Resource loss and mental health during COVID-19: Psychosocial protective factors among U.S. older adults and those with chronic disease

Stacey E. McElroy-Heltzel, Laura R. Shannonhouse, Edward B. Davis, Austin W. Lemke, Mary Chase Mize, Jamie Aten, Matthew C. Fullen, Joshua N. Hook, Daryl R. Van Tongeren, Don E. Davis, Constantinos Miskis

Research output: Contribution to journalArticlepeer-review

28 Scopus citations

Abstract

Across the globe, COVID-19 has disproportionately affected the physical and mental health of several vulnerable groups. In a series of two cross-sectional studies conducted April to July 2020, we examined its acute mental health effects on two vulnerable U.S. community samples—home-bound older adults who were at or below the poverty line (Study 1, N = 293, Mage = 76.94, SD = 8.64; 75.1% female, 67.9% Black) and adults with chronic disease (Study 2, N = 322, Mage = 62.20, SD = 12.22; 46.3% female, 28.3% racial/ethnic minorities). Based on the conservation of resources theory, we hypothesised that pandemic-related resource loss would be associated with greater mental distress, but perceived social support and positive psychological characteristics (trait resilience and optimism) would buffer against this adverse effect. Across both samples of vulnerable adults, pandemic-related resource loss was related to mental distress. Perceived social support was related to lower mental distress but did not consistently buffer the effect of resource loss on mental health. However, in Study 2, both trait resilience and optimism buffered this relationship. Findings are discussed in terms of their implications for the conservation of resources theory.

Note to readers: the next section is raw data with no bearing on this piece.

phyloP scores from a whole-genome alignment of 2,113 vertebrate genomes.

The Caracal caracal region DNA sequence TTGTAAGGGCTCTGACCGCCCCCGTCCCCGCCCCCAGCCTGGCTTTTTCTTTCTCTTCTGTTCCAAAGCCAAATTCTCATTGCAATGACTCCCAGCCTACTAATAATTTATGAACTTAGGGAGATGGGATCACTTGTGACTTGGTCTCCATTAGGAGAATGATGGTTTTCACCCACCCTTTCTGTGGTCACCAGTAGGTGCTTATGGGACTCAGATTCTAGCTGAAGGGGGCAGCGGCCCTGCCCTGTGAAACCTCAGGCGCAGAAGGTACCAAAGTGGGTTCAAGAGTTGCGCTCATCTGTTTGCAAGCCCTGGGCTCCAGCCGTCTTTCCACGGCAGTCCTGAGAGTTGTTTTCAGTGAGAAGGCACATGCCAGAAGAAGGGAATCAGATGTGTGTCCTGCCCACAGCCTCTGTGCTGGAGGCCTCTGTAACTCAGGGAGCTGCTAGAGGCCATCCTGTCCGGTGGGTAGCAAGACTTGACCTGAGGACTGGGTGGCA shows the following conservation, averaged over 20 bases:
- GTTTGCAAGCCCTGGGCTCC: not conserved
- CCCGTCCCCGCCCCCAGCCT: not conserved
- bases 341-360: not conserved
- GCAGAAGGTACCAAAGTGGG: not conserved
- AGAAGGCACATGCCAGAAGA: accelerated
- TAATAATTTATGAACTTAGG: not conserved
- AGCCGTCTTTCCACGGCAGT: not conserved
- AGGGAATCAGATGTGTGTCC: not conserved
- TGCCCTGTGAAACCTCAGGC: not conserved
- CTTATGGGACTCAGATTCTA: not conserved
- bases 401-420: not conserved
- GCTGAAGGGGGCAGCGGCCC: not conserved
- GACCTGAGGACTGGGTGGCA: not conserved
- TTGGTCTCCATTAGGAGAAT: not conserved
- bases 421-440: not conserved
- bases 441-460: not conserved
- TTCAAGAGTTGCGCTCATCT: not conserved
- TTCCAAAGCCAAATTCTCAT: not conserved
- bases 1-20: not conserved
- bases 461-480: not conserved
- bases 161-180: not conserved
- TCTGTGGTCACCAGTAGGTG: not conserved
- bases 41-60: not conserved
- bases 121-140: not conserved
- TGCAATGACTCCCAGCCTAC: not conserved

Original languageEnglish (US)
Pages (from-to)127-135
Number of pages9
JournalInternational Journal of Psychology
Volume57
Issue number1
DOIs
StatePublished - Feb 2022
Externally publishedYes

ASJC Scopus subject areas

  • Arts and Humanities (miscellaneous)
  • General Psychology

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